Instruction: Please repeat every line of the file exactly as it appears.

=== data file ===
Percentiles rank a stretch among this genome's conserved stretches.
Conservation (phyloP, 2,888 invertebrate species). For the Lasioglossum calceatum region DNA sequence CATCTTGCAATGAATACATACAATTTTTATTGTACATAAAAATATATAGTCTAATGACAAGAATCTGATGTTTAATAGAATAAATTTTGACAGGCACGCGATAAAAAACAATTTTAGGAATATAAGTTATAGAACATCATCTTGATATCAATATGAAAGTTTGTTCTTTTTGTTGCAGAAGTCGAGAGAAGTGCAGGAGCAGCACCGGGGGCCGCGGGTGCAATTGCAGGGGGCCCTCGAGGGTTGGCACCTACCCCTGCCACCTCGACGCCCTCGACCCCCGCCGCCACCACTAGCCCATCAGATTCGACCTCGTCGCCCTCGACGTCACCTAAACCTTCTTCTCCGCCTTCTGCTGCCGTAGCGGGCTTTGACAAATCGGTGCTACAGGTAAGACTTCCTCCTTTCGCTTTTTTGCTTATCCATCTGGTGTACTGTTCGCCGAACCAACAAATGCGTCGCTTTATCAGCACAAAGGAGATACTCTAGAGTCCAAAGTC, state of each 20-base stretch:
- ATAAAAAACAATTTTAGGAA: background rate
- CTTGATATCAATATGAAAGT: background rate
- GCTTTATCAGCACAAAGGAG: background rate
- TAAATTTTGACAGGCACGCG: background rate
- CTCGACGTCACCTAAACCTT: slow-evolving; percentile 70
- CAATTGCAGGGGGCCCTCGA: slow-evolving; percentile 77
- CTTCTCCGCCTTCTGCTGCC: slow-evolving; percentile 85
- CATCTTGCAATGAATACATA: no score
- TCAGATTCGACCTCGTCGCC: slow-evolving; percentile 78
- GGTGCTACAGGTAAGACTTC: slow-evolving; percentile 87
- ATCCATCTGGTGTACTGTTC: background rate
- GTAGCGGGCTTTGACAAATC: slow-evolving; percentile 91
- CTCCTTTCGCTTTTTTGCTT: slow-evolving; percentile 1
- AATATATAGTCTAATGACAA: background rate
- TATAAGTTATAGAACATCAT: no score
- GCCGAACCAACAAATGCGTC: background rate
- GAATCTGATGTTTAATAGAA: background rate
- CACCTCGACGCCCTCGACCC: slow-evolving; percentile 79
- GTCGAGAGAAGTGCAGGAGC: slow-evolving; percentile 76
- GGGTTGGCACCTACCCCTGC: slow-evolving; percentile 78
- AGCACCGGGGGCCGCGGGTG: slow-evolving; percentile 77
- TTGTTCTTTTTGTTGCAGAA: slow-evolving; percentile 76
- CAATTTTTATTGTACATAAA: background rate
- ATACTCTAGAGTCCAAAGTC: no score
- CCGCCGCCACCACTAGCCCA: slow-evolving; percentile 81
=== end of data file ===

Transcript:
Percentiles rank a stretch among this genome's conserved stretches.
Conservation (phyloP, 2,888 invertebrate species). For the Lasioglossum calceatum region DNA sequence CATCTTGCAATGAATACATACAATTTTTATTGTACATAAAAATATATAGTCTAATGACAAGAATCTGATGTTTAATAGAATAAATTTTGACAGGCACGCGATAAAAAACAATTTTAGGAATATAAGTTATAGAACATCATCTTGATATCAATATGAAAGTTTGTTCTTTTTGTTGCAGAAGTCGAGAGAAGTGCAGGAGCAGCACCGGGGGCCGCGGGTGCAATTGCAGGGGGCCCTCGAGGGTTGGCACCTACCCCTGCCACCTCGACGCCCTCGACCCCCGCCGCCACCACTAGCCCATCAGATTCGACCTCGTCGCCCTCGACGTCACCTAAACCTTCTTCTCCGCCTTCTGCTGCCGTAGCGGGCTTTGACAAATCGGTGCTACAGGTAAGACTTCCTCCTTTCGCTTTTTTGCTTATCCATCTGGTGTACTGTTCGCCGAACCAACAAATGCGTCGCTTTATCAGCACAAAGGAGATACTCTAGAGTCCAAAGTC, state of each 20-base stretch:
- ATAAAAAACAATTTTAGGAA: background rate
- CTTGATATCAATATGAAAGT: background rate
- GCTTTATCAGCACAAAGGAG: background rate
- TAAATTTTGACAGGCACGCG: background rate
- CTCGACGTCACCTAAACCTT: slow-evolving; percentile 70
- CAATTGCAGGGGGCCCTCGA: slow-evolving; percentile 77
- CTTCTCCGCCTTCTGCTGCC: slow-evolving; percentile 85
- CATCTTGCAATGAATACATA: no score
- TCAGATTCGACCTCGTCGCC: slow-evolving; percentile 78
- GGTGCTACAGGTAAGACTTC: slow-evolving; percentile 87
- ATCCATCTGGTGTACTGTTC: background rate
- GTAGCGGGCTTTGACAAATC: slow-evolving; percentile 91
- CTCCTTTCGCTTTTTTGCTT: slow-evolving; percentile 1
- AATATATAGTCTAATGACAA: background rate
- TATAAGTTATAGAACATCAT: no score
- GCCGAACCAACAAATGCGTC: background rate
- GAATCTGATGTTTAATAGAA: background rate
- CACCTCGACGCCCTCGACCC: slow-evolving; percentile 79
- GTCGAGAGAAGTGCAGGAGC: slow-evolving; percentile 76
- GGGTTGGCACCTACCCCTGC: slow-evolving; percentile 78
- AGCACCGGGGGCCGCGGGTG: slow-evolving; percentile 77
- TTGTTCTTTTTGTTGCAGAA: slow-evolving; percentile 76
- CAATTTTTATTGTACATAAA: background rate
- ATACTCTAGAGTCCAAAGTC: no score
- CCGCCGCCACCACTAGCCCA: slow-evolving; percentile 81